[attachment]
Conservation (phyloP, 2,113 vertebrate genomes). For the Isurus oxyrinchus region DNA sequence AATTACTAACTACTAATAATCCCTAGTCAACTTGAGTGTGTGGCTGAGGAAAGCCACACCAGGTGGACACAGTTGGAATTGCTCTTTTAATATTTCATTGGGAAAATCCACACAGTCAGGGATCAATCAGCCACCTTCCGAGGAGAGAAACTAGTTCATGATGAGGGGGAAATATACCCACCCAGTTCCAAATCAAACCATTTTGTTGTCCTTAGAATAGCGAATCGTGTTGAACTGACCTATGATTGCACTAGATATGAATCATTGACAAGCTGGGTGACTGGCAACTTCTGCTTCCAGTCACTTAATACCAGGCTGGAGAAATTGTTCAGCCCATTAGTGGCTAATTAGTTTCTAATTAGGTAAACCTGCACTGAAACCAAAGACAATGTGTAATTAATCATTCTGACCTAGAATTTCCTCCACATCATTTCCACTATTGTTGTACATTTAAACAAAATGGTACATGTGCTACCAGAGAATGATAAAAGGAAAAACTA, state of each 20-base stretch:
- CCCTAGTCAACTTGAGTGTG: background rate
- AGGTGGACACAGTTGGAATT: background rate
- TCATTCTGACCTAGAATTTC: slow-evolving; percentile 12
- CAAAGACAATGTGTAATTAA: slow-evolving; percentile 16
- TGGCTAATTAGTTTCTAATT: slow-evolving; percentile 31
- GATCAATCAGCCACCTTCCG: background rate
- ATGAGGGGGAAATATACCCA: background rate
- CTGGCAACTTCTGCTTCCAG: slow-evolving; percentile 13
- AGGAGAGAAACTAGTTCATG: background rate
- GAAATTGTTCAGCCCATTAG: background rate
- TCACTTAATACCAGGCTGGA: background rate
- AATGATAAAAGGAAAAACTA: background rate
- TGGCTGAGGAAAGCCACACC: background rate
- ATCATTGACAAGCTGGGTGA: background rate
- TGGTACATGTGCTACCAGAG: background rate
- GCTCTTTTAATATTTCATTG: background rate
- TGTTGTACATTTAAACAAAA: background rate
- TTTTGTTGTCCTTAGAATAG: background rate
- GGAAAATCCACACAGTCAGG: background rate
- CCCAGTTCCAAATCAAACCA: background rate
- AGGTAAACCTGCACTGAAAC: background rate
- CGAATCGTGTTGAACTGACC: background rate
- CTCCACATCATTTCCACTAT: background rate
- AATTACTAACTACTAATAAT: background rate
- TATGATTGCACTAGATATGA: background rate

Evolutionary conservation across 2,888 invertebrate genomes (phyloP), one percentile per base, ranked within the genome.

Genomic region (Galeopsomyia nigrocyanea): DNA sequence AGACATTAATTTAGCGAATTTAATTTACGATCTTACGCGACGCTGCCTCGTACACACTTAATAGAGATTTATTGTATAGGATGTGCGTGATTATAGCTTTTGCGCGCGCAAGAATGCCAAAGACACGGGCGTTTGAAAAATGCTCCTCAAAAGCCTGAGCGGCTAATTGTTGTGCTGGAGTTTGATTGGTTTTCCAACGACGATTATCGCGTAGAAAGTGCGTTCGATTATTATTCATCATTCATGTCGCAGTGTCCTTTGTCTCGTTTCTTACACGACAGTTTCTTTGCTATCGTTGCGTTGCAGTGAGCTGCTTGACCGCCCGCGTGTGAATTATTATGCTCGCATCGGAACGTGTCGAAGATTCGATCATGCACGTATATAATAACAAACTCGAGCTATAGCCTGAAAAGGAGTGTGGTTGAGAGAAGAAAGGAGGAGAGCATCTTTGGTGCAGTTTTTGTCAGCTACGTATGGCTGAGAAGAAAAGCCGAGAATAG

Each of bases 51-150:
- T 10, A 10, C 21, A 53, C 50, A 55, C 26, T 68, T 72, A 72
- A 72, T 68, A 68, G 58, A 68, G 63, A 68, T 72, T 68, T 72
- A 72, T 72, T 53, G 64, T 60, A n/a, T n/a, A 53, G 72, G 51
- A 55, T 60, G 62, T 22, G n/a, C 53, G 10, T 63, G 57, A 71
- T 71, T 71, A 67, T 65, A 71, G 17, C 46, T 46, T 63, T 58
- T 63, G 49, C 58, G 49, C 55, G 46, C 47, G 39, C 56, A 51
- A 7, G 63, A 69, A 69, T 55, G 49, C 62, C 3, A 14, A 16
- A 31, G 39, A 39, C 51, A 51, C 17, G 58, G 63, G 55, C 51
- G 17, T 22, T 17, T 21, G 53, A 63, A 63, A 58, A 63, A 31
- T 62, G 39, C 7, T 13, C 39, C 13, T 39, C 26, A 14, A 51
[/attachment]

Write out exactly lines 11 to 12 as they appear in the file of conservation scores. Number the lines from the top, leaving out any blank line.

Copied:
- GAAATTGTTCAGCCCATTAG: background rate
- TCACTTAATACCAGGCTGGA: background rate